US 20020158812 A1
This invention provides a hand-held electronic device that enables users to comfortably view large high-resolution content on the device while still being able to easily interact with that content and with the device's other functions. The device includes two displays in the device. One is a microdisplay for viewing the large high-resolution images when the microdisplay is held near the eye, and a traditional “direct-view” display like those found on most cell phones today for viewing lower resolution text or images when the phone handset is held at normal or arms' length reading distance. The two displays should be positioned close to one another and in the same line of sight, so that transitioning between near-to-eye viewing of the microdisplay and arms'-length viewing of the direct-view display is a simple matter of moving the device nearer or further from the eye in a straight line.
1. A hand-held phone handset or other hand-held device having a face, said face having two or more displays for displaying images, wherein at least two of said displays are in the same line of sight.
2. The device of
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6. A hand-held phone handset or other hand-held device having a direct-view display on one part of the device, said one part connected by a hinge to a second part of the device, said second part including a microdisplay and a keypad, wherein said microdisplay is positioned between said hinge and said keypad.
7. A hand-held phone handset or other hand-held device having a face, said face having a microdisplay, a direct-view display and a keypad, wherein said microdisplay is positioned above said direct-view display on said face, and wherein said keypad is positioned below said direct-view display on said face.
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20. The device of claims 18 or 19 in which the longer said first or second buttons is held, the faster the highlighting moves through the list of selectable items, up to some maximum speed.
21. The device of claims 18 or 19 in which said first button or second button is pressure sensitive, and the harder said first or second buttons is pressed, the faster the highlighting moves through the list of selectable items, up to some maximum speed.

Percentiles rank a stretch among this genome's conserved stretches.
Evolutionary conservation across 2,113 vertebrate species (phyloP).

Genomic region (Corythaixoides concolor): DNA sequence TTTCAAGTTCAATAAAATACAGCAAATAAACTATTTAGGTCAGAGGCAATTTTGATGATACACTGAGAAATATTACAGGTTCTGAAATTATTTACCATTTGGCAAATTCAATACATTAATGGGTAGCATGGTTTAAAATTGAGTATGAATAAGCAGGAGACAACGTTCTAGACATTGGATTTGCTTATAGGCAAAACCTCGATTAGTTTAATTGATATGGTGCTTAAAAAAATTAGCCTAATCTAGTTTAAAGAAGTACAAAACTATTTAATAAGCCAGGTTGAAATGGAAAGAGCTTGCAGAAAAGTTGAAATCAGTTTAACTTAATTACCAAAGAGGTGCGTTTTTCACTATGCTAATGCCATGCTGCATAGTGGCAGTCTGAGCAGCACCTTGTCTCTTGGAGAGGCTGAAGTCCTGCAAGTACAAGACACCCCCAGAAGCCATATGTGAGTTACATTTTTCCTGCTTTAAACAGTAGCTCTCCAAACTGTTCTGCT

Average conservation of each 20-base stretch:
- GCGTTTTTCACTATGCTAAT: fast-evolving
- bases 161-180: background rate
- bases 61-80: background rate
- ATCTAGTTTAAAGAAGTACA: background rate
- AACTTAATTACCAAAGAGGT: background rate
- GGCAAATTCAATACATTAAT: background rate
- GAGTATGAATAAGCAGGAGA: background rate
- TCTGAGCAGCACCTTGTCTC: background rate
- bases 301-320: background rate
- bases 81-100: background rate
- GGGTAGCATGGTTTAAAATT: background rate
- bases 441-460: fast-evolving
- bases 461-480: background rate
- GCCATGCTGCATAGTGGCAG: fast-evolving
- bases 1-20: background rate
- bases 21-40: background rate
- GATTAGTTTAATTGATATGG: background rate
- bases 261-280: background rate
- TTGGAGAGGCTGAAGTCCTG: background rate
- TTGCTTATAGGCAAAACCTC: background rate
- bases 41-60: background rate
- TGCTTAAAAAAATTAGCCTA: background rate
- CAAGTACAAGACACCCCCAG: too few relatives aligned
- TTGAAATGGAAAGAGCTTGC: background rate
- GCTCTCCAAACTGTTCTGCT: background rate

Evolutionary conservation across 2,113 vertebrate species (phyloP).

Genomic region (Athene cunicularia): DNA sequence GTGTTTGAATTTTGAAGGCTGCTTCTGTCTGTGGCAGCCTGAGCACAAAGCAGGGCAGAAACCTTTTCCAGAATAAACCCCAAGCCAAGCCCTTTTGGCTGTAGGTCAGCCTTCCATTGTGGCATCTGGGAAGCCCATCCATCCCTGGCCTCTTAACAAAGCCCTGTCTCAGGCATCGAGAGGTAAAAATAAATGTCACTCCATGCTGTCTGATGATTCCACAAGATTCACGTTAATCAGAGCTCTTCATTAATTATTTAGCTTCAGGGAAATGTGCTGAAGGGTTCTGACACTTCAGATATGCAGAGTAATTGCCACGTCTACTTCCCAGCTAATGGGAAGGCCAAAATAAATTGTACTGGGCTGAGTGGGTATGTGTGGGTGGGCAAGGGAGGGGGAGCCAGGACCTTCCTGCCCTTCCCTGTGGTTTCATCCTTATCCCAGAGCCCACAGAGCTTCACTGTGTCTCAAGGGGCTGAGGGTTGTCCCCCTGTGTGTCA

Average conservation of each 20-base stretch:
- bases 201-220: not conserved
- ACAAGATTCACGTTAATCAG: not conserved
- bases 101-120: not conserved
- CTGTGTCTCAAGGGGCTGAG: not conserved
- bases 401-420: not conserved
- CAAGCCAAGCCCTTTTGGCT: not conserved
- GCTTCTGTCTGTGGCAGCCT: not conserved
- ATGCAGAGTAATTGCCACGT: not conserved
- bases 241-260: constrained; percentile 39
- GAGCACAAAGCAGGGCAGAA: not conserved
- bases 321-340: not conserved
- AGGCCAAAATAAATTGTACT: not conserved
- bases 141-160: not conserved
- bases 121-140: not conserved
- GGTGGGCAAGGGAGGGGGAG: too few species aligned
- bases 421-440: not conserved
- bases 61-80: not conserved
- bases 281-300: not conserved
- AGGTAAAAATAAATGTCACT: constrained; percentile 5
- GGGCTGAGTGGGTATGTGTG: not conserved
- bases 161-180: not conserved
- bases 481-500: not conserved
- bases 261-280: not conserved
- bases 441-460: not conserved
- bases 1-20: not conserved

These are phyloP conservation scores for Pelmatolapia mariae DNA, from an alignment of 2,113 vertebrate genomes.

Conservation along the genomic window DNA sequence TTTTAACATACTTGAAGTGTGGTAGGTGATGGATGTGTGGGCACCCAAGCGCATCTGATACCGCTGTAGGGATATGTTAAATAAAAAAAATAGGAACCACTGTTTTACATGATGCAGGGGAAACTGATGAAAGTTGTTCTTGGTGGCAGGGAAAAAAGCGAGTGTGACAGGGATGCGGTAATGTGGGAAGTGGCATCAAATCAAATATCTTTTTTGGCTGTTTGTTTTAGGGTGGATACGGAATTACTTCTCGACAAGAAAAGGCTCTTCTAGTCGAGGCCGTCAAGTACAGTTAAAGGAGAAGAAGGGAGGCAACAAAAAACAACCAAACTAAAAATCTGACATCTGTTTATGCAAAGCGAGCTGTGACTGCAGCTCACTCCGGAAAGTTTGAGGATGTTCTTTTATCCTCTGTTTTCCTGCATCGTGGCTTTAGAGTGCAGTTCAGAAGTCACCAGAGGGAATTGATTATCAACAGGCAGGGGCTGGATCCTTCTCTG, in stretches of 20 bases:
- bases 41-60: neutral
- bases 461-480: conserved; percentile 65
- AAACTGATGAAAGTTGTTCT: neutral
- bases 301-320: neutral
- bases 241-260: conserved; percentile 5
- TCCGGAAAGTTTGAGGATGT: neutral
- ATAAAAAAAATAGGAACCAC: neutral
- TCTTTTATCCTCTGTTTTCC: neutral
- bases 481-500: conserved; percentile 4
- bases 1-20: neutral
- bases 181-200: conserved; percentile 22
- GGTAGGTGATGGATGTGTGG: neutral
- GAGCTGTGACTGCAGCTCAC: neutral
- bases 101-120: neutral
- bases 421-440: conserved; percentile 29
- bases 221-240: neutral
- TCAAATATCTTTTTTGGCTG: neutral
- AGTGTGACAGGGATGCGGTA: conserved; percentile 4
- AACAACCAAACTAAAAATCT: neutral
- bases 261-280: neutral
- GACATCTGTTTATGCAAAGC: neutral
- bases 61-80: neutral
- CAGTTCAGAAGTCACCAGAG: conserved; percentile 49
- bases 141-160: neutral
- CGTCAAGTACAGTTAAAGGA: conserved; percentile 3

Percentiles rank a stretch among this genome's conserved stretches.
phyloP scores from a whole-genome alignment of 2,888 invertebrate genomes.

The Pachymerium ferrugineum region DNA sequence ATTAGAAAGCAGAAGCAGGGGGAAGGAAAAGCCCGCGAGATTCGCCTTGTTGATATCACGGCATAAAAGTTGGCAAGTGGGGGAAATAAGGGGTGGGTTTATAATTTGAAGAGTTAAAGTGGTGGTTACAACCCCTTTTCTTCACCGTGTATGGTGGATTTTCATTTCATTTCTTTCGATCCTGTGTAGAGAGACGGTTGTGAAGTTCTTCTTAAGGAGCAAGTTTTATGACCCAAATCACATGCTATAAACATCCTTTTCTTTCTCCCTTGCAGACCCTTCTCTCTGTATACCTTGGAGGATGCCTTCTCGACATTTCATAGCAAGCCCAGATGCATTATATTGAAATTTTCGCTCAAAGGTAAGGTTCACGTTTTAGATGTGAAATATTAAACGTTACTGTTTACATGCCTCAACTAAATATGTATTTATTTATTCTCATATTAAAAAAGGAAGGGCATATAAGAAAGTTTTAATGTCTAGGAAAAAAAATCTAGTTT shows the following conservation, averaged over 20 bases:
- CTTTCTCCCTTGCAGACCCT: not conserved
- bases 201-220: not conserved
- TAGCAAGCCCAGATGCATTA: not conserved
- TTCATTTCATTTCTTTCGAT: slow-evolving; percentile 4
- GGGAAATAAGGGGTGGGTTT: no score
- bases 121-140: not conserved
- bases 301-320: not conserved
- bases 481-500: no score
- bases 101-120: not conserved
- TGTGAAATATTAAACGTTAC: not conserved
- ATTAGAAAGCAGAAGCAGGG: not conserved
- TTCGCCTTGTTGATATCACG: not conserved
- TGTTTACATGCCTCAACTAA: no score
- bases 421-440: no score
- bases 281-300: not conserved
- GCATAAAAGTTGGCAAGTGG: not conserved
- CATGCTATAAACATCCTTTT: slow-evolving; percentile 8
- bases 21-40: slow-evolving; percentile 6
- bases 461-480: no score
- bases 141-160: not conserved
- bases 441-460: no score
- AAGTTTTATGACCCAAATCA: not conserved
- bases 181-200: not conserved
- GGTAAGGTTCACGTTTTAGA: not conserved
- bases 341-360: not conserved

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35. A hand-held phone handset, hand-held computer, or PDA, having one or more embedded or attached microdisplays and further including a distance sensor, said distance sensor causing said one or more microdisplays to be activated only when said distance sensor senses that an object is within a predetermined distance from said one or more microdisplays.
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51. A hand-held device having thereon a direct-view display located adjacent to a microdisplay.
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57. A hand-held phone handset or other hand-held device having at least one direct-view display, at least one microdisplay and having a multi-speed cursor control to control the cursors on said displays.
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67. A hand-held phone handset or other hand-held device having a cursor control, and having a multi-speed tab-backward/tab-forward toggle control or multi-speed tab-forward and tab-backward buttons.
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74. A hand-held phone having at least one direct-view display on its face, and having a detachable microdisplay module.
75. The hand-held phone of
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78. A hand-held phone or other hand-held device having at least one direct-view display, at least one microdisplay, and a touchpad.